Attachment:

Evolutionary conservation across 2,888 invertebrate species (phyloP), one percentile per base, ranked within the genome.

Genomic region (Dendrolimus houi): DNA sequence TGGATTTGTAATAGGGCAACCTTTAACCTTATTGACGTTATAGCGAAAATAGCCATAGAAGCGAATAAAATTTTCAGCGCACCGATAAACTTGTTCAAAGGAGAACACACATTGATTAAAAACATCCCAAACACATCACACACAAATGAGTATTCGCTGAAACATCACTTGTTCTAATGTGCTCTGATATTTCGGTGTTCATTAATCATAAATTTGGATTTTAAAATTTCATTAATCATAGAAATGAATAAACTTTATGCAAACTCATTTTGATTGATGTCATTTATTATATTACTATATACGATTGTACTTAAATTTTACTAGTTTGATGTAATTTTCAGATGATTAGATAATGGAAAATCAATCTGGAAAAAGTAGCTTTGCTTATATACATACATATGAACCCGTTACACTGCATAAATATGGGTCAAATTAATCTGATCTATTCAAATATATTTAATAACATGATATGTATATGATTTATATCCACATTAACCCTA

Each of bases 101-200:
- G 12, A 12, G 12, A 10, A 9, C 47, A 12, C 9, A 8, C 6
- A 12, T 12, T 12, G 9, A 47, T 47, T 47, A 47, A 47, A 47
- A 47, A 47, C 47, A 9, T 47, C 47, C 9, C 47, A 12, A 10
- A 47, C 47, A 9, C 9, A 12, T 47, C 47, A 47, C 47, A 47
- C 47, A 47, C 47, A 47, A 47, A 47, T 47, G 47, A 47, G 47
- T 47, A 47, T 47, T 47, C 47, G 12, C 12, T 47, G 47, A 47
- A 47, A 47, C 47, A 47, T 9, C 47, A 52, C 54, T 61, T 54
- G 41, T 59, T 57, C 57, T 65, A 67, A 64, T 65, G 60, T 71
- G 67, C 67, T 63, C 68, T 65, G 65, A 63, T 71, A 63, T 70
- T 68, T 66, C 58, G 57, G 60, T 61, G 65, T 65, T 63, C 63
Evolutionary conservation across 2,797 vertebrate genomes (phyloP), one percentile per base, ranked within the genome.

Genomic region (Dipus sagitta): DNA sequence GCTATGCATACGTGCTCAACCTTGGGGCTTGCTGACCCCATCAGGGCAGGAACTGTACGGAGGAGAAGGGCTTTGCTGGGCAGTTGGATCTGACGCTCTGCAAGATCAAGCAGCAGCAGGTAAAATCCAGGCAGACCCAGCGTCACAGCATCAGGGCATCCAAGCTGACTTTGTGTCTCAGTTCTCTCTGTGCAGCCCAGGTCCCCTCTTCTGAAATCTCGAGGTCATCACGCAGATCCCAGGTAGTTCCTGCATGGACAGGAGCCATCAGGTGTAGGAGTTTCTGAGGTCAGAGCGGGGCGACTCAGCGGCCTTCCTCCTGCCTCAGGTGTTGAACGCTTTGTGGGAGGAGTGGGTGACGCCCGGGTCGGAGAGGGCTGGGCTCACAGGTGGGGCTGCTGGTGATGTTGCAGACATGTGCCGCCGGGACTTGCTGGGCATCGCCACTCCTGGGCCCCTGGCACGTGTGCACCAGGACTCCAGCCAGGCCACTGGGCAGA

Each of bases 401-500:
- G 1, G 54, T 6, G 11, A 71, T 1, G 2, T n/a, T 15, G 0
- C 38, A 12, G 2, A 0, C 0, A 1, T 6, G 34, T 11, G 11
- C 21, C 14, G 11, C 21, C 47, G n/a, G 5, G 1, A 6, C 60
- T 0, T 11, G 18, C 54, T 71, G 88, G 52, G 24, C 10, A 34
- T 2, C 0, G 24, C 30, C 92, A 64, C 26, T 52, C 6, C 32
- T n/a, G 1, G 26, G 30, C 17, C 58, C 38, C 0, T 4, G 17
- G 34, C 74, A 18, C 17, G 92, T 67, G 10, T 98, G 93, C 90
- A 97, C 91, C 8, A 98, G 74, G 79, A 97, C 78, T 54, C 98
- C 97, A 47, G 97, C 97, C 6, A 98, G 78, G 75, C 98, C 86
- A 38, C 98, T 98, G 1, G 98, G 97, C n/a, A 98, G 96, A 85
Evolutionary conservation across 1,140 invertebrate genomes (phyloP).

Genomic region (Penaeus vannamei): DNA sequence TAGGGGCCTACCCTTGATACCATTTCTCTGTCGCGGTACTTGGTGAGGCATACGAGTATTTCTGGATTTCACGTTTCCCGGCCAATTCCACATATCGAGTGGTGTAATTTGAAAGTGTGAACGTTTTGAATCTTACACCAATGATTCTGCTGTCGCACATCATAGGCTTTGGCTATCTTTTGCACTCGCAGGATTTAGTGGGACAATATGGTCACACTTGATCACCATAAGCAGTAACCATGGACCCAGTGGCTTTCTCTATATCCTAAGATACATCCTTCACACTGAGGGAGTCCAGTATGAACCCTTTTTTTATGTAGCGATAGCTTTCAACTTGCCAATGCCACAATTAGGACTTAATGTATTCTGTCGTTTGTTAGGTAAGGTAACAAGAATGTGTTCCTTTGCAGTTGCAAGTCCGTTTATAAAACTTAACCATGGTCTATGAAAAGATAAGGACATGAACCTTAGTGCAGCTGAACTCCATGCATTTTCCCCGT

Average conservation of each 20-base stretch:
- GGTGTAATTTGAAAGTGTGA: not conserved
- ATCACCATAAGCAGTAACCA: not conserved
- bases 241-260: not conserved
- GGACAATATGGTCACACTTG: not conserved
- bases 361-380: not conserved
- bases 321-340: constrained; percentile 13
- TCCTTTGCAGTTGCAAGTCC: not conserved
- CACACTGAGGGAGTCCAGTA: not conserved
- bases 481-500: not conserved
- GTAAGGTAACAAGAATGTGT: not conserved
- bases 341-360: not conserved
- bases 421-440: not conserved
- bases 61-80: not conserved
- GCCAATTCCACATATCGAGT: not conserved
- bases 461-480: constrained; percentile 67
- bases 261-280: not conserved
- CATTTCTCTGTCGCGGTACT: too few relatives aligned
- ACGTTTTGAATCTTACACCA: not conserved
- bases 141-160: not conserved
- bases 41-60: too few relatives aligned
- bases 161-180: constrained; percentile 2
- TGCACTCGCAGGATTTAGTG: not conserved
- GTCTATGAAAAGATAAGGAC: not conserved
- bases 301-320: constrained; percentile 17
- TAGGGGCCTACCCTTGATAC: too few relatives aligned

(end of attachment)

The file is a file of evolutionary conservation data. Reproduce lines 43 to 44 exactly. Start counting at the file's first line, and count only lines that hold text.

- GCCAATTCCACATATCGAGT: not conserved
- bases 461-480: constrained; percentile 67